R cor Function Shows Only NA & 1 (2 Examples)
In this R programming tutorial you’ll learn how to solve the problem that a correlation matrix shows only NA and 1.
The post will consist of these content blocks:
Let’s start right away:
Creation of Example Data
The first step is to construct some data that we can use in the following examples:
set.seed(395176) # Create example data frame x1 <- rnorm(100) x2 <- rnorm(100) + 0.3 * x1 x3 <- rnorm(100) + 0.5 * x1 - 0.7 * x2 x1[rbinom(100, 1, 0.2) == 1] <- NA x2[rbinom(100, 1, 0.2) == 1] <- NA x3[rbinom(100, 1, 0.2) == 1] <- NA data <- data.frame(x1, x2, x3) head(data) # Head of example data frame
Table 1 illustrates the structure of the example data: It is made of 100 lines and three numeric columns. As you can see, some data cells of our data frame are missing.
Example 1: Correlation Matrix with Missing Values
Let’s assume that we want to create a correlation matrix using the cor function:
cor(data) # Apply cor() function
In Table 2 it is shown that we have created a matrix showing only NA and 1 using the previous syntax.
The reason for this is that our input data frame contains missing values.
So how can we solve this problem? That’s what I’ll explain next!
Example 2: Remove Missing Values from Correlation Matrix
This example illustrates how to create a correlation matrix with proper correlation coefficients even though our input data contains missing values.
For this, we can set the use argument of the cor function to be equal to “complete.obs”:
cor(data, use = "complete.obs") # cor() function & use argument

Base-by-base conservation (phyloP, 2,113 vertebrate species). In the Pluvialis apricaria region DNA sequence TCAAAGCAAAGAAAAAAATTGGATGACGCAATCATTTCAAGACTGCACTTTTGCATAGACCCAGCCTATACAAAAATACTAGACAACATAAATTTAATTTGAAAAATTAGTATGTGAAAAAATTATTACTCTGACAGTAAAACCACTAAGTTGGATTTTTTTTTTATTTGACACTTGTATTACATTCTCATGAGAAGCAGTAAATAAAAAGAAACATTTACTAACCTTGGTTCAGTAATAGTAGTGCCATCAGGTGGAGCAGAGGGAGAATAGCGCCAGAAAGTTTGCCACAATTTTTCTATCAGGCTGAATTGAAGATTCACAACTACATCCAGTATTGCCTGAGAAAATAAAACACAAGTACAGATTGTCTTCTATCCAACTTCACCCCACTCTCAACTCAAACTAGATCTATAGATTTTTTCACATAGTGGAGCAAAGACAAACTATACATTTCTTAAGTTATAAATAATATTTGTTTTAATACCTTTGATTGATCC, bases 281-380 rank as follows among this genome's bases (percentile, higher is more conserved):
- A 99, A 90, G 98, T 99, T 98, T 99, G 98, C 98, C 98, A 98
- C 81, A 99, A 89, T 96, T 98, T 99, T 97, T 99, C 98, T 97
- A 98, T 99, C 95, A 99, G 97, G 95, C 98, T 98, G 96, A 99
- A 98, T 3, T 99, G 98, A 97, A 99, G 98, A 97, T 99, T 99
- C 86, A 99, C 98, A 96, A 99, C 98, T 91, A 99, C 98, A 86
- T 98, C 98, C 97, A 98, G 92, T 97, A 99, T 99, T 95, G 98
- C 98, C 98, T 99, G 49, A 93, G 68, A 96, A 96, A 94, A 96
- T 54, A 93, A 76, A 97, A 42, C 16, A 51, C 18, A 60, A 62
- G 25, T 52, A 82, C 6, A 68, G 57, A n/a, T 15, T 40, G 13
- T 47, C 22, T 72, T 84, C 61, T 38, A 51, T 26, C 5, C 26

The output of the previous R programming code is shown in Table 3 – A correlation matrix showing correlation coefficients for our input data frame.
Please note that the specification use = “complete.obs” performs listwise deletion. Make sure to check out this tutorial to learn more about the pros and cons of this method, because in some cases listwise deletion can lead to bias in your results.
Video, Further Resources & Summary
In case you need further explanations on the R code of this article, I recommend having a look at the following video of my YouTube channel. In the video, I’m explaining the content of this tutorial.
Furthermore, you might read the related articles of my website. I have released several related tutorials already:
- Correlation Matrix in R
- Calculate Correlation Matrix Only for Numeric Columns
- R Programming Tutorials
To summarize: In this tutorial, I have explained how to show correlation values instead of NA when using the cor() function in R. Please let me know in the comments, if you have any additional questions.